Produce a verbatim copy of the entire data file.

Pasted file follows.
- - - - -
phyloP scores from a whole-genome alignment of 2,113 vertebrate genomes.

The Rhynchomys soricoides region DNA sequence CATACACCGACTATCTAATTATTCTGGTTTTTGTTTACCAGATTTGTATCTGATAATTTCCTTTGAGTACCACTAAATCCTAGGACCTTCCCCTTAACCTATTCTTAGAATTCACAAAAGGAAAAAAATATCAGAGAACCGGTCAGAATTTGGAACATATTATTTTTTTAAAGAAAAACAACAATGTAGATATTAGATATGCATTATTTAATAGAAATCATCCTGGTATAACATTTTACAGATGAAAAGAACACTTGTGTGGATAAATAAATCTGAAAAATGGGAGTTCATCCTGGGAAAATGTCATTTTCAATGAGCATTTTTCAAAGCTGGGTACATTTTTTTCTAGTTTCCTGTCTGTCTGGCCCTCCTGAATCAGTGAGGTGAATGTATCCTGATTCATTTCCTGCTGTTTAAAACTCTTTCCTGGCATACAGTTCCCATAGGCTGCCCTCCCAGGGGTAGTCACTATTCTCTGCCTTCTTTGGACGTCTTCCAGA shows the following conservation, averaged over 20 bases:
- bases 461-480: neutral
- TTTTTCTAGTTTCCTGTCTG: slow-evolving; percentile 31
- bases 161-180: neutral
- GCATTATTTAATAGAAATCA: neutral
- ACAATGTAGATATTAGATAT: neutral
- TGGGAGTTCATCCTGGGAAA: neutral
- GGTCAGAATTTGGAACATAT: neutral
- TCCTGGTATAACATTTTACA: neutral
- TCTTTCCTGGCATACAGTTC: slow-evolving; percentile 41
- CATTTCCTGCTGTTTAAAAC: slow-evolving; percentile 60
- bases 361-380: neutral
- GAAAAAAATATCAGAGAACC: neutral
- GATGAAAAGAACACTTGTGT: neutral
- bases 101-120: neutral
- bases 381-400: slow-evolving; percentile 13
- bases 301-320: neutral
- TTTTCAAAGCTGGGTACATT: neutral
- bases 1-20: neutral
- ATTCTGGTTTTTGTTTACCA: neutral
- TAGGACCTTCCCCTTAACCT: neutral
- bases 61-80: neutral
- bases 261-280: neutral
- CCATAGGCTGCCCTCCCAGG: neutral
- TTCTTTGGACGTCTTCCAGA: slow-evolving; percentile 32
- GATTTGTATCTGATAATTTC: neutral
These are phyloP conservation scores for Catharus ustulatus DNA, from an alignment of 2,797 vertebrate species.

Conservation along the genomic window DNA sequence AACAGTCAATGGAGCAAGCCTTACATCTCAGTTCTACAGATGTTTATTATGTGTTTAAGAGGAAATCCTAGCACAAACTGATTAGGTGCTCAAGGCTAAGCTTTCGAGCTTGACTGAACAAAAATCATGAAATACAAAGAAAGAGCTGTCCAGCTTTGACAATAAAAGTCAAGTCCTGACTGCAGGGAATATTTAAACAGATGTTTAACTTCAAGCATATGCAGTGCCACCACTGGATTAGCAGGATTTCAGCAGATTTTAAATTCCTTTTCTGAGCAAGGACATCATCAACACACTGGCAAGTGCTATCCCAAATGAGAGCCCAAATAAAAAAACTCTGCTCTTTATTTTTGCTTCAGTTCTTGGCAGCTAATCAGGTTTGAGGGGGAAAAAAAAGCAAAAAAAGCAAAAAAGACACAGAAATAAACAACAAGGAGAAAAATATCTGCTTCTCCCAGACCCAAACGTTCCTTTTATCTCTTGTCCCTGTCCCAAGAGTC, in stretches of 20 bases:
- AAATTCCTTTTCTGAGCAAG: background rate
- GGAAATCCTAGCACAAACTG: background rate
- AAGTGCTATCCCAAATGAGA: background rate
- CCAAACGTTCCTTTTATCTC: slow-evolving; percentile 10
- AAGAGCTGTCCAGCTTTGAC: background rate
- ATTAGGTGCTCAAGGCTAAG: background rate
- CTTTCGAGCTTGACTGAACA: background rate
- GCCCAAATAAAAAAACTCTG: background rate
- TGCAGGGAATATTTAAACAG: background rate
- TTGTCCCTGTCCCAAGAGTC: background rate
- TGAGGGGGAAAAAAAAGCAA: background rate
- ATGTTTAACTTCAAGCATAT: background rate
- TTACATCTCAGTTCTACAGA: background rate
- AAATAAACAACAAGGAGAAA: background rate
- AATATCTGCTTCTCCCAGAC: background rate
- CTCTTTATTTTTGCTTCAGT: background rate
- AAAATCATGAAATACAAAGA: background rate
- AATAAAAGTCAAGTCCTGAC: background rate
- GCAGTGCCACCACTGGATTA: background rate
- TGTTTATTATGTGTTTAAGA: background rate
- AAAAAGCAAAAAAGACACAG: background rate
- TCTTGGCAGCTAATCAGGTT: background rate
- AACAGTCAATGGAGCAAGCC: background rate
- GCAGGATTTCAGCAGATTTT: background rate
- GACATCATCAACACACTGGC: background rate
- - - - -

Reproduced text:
phyloP scores from a whole-genome alignment of 2,113 vertebrate genomes.

The Rhynchomys soricoides region DNA sequence CATACACCGACTATCTAATTATTCTGGTTTTTGTTTACCAGATTTGTATCTGATAATTTCCTTTGAGTACCACTAAATCCTAGGACCTTCCCCTTAACCTATTCTTAGAATTCACAAAAGGAAAAAAATATCAGAGAACCGGTCAGAATTTGGAACATATTATTTTTTTAAAGAAAAACAACAATGTAGATATTAGATATGCATTATTTAATAGAAATCATCCTGGTATAACATTTTACAGATGAAAAGAACACTTGTGTGGATAAATAAATCTGAAAAATGGGAGTTCATCCTGGGAAAATGTCATTTTCAATGAGCATTTTTCAAAGCTGGGTACATTTTTTTCTAGTTTCCTGTCTGTCTGGCCCTCCTGAATCAGTGAGGTGAATGTATCCTGATTCATTTCCTGCTGTTTAAAACTCTTTCCTGGCATACAGTTCCCATAGGCTGCCCTCCCAGGGGTAGTCACTATTCTCTGCCTTCTTTGGACGTCTTCCAGA shows the following conservation, averaged over 20 bases:
- bases 461-480: neutral
- TTTTTCTAGTTTCCTGTCTG: slow-evolving; percentile 31
- bases 161-180: neutral
- GCATTATTTAATAGAAATCA: neutral
- ACAATGTAGATATTAGATAT: neutral
- TGGGAGTTCATCCTGGGAAA: neutral
- GGTCAGAATTTGGAACATAT: neutral
- TCCTGGTATAACATTTTACA: neutral
- TCTTTCCTGGCATACAGTTC: slow-evolving; percentile 41
- CATTTCCTGCTGTTTAAAAC: slow-evolving; percentile 60
- bases 361-380: neutral
- GAAAAAAATATCAGAGAACC: neutral
- GATGAAAAGAACACTTGTGT: neutral
- bases 101-120: neutral
- bases 381-400: slow-evolving; percentile 13
- bases 301-320: neutral
- TTTTCAAAGCTGGGTACATT: neutral
- bases 1-20: neutral
- ATTCTGGTTTTTGTTTACCA: neutral
- TAGGACCTTCCCCTTAACCT: neutral
- bases 61-80: neutral
- bases 261-280: neutral
- CCATAGGCTGCCCTCCCAGG: neutral
- TTCTTTGGACGTCTTCCAGA: slow-evolving; percentile 32
- GATTTGTATCTGATAATTTC: neutral
These are phyloP conservation scores for Catharus ustulatus DNA, from an alignment of 2,797 vertebrate species.

Conservation along the genomic window DNA sequence AACAGTCAATGGAGCAAGCCTTACATCTCAGTTCTACAGATGTTTATTATGTGTTTAAGAGGAAATCCTAGCACAAACTGATTAGGTGCTCAAGGCTAAGCTTTCGAGCTTGACTGAACAAAAATCATGAAATACAAAGAAAGAGCTGTCCAGCTTTGACAATAAAAGTCAAGTCCTGACTGCAGGGAATATTTAAACAGATGTTTAACTTCAAGCATATGCAGTGCCACCACTGGATTAGCAGGATTTCAGCAGATTTTAAATTCCTTTTCTGAGCAAGGACATCATCAACACACTGGCAAGTGCTATCCCAAATGAGAGCCCAAATAAAAAAACTCTGCTCTTTATTTTTGCTTCAGTTCTTGGCAGCTAATCAGGTTTGAGGGGGAAAAAAAAGCAAAAAAAGCAAAAAAGACACAGAAATAAACAACAAGGAGAAAAATATCTGCTTCTCCCAGACCCAAACGTTCCTTTTATCTCTTGTCCCTGTCCCAAGAGTC, in stretches of 20 bases:
- AAATTCCTTTTCTGAGCAAG: background rate
- GGAAATCCTAGCACAAACTG: background rate
- AAGTGCTATCCCAAATGAGA: background rate
- CCAAACGTTCCTTTTATCTC: slow-evolving; percentile 10
- AAGAGCTGTCCAGCTTTGAC: background rate
- ATTAGGTGCTCAAGGCTAAG: background rate
- CTTTCGAGCTTGACTGAACA: background rate
- GCCCAAATAAAAAAACTCTG: background rate
- TGCAGGGAATATTTAAACAG: background rate
- TTGTCCCTGTCCCAAGAGTC: background rate
- TGAGGGGGAAAAAAAAGCAA: background rate
- ATGTTTAACTTCAAGCATAT: background rate
- TTACATCTCAGTTCTACAGA: background rate
- AAATAAACAACAAGGAGAAA: background rate
- AATATCTGCTTCTCCCAGAC: background rate
- CTCTTTATTTTTGCTTCAGT: background rate
- AAAATCATGAAATACAAAGA: background rate
- AATAAAAGTCAAGTCCTGAC: background rate
- GCAGTGCCACCACTGGATTA: background rate
- TGTTTATTATGTGTTTAAGA: background rate
- AAAAAGCAAAAAAGACACAG: background rate
- TCTTGGCAGCTAATCAGGTT: background rate
- AACAGTCAATGGAGCAAGCC: background rate
- GCAGGATTTCAGCAGATTTT: background rate
- GACATCATCAACACACTGGC: background rate